Here we take a look at how the automotive industry is using AR to enhance production, reduce the cost of design and prototyping, and maintain their position as early adopters of new technologies.

How Automotive Manufacturers are Utilizing Augmented Reality

Ashley Little | DO Supply, Inc.

Just as the automotive industry was among the first manufacturers to adopt automated production lines, newer cutting-edge technologies such as augmented reality (AR) and artificial intelligence (AI) are being implemented in factories across the globe to bring us vehicles that are more quickly and cheaply designed as well as more safe, economical, and easy to use.

Here we take a look at how the automotive industry is using AR to enhance production, reduce the cost of design and prototyping, and maintain their position as early adopters of new technologies.

 

The Difference Between Mixed, Augmented and Virtual Reality

Augmented and virtual reality technologies are still in their early days of introduction to the world. Developers of hardware and software are still grappling with issues around wearability of devices and availability for mass consumer adoption. These issues and the newness of the technology can sometimes cause a little confusion over terminology.

The easiest way to understand the differences between ‘reality tech’ is to think of it in terms of a spectrum. Actual reality sits at one end and a complete digital simulation at the other (virtual reality). AR sits somewhere inbetween. Both software and hardware dictate how much of the ‘real’ world we see and how much of a digital layer is viewed. AR aims to integrate digital information with the user’s real-time environment. For the automotive industry, this technology could be instrumental in future advancements.

 

Uses of AR in Automotive Production

Although the public may not be entirely ready for AR technology, manufacturers are eager to put it to use because of the benefits it contributes to production. There are several areas in which AR is expected to be used more widely for manufacturing and selling vehicles. From design through to production and sales, AR can be used to great effect.

Complex Production – Putting together a car is a complicated process involving the assembly of thousands of components. Despite the advancement of automated production lines, humans are still a major contributor to bringing all the parts together to produce the vehicles we see on our roads. Volvo is utilizing Microsoft’s HoloLens to enable production line workers to digitally view assembly instructions in real-time while working to put together parts of the vehicle. Work instructions, associated technical drawings and even videos from the last person who completed the procedure can be viewed in the AR glasses. This allows workers to keep their hands on their task with virtual guidance, negating the need to walk over to a work station to check anything and increasing outputs.

Maintenance – Similar to complex production, AR glasses have been developed by Mitsubishi so maintenance workers always have the correct manual in hand when carrying out routine maintenance of manufacturing equipment.  Users even have the ability to enter inspection results with their voice. This enhances safety and efficiency of maintenance work.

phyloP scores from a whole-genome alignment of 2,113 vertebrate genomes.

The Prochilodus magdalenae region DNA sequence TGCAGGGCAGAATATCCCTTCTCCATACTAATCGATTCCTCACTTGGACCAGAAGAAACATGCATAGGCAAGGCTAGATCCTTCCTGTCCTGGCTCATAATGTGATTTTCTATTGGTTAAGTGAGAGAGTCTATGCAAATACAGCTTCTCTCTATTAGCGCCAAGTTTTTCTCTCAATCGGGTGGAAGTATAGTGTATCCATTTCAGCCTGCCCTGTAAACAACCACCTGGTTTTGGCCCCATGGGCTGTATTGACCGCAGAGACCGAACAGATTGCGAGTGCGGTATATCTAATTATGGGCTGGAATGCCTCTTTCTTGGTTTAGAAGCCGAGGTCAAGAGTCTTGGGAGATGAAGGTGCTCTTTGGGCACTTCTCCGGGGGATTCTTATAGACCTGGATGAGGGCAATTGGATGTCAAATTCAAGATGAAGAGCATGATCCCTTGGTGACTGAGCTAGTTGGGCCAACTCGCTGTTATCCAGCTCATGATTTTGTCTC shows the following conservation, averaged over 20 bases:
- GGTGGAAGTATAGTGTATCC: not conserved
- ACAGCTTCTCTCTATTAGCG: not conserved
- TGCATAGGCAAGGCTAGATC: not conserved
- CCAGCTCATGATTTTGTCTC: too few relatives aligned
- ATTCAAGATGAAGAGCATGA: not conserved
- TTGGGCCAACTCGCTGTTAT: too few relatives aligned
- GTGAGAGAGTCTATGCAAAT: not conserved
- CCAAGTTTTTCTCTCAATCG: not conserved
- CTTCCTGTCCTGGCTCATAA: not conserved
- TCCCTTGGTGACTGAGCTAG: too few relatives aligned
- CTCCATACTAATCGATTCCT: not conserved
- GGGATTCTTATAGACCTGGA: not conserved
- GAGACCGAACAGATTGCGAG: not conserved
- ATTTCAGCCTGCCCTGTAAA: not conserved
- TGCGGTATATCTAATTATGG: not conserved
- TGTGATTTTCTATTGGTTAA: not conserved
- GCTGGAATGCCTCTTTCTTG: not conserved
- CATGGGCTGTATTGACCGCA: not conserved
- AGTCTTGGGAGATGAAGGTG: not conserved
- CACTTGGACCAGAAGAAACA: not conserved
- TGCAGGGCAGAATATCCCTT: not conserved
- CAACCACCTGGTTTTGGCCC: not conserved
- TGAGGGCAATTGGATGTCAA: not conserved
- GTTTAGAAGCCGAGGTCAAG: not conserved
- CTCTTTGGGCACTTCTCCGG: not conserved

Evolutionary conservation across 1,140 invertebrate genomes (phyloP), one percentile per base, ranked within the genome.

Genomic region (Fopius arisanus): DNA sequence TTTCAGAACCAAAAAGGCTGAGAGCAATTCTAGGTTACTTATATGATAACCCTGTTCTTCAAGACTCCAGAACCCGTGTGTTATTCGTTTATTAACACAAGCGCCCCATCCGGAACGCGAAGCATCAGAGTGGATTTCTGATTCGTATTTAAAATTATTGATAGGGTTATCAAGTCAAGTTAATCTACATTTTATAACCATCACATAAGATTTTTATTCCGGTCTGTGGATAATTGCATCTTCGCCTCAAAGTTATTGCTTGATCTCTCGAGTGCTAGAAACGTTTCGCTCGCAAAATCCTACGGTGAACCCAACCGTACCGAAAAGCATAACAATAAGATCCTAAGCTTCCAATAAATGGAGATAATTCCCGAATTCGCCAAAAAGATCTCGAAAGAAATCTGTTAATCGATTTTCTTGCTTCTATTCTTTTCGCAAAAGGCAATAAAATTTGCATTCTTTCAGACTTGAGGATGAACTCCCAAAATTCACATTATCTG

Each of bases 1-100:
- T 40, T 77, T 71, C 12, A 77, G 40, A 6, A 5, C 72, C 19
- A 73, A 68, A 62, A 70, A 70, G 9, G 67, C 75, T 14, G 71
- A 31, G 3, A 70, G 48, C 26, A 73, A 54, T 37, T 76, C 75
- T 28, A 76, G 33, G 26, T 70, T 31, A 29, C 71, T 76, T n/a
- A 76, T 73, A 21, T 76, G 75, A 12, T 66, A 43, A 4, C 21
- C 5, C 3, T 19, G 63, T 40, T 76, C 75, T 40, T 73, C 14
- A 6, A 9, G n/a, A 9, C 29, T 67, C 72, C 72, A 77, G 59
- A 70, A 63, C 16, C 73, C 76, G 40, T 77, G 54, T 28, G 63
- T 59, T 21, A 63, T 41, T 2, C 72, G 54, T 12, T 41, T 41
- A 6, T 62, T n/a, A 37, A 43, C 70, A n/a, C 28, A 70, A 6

Design and prototyping – After a successful pilot stage, Ford is utilizing AR technology to create 3D models without having to build every single design prototype with clay. Their use of HoloLens to let designers quickly model changes to cars, trucks, and SUVs is a more inventive example of how this technology can be used. It allows designers to see their changes on top of an existing physical vehicle, enabling them to quickly recognize issues with designs before a more labor-intensive prototype is ordered.

 

How AR factors in with automation

With the focus of AR being to allow humans to interact more in the assembly process with the assistance of technology, one may wonder how this falls in line with the advancements in automation of production and machine learning. In a way, the two are competing with one another, but this may not be a bad thing.

Automated technologies are growing more intelligent and efficient, providing countless benefits to manufacturing. Many have viewed this as threatening and believed robots were taking away our jobs. With the implementation of AR, humans can collaborate with technologies and increase their own efficiency by utilizing the Internet of Things to have more information on hand as intelligent machines do. This leverages humans’ positions in the workspace as they can utilize the IoT in the way robots do but have more personal experiences with the manufacturing processes which robots may not. While it may seem as if the two are competing with one another for the best way to tackle manufacturing, AR and automation may be mutually beneficial in increasing production.  

 

Further potential for AR

Clearly there are already multiple areas where AR can streamline production processes, reduce costs and increase turn-around times. While many are excited about the inclusion of AR technologies for consumers, the application of AR in production is only in infancy– enhanced collaboration, visualizing company data and production information, as well as more hands on uses as detailed above, are set to change the way vehicles and other products are produced in the very near future .

 
 
The content & opinions in this article are the author’s and do not necessarily represent the views of ManufacturingTomorrow

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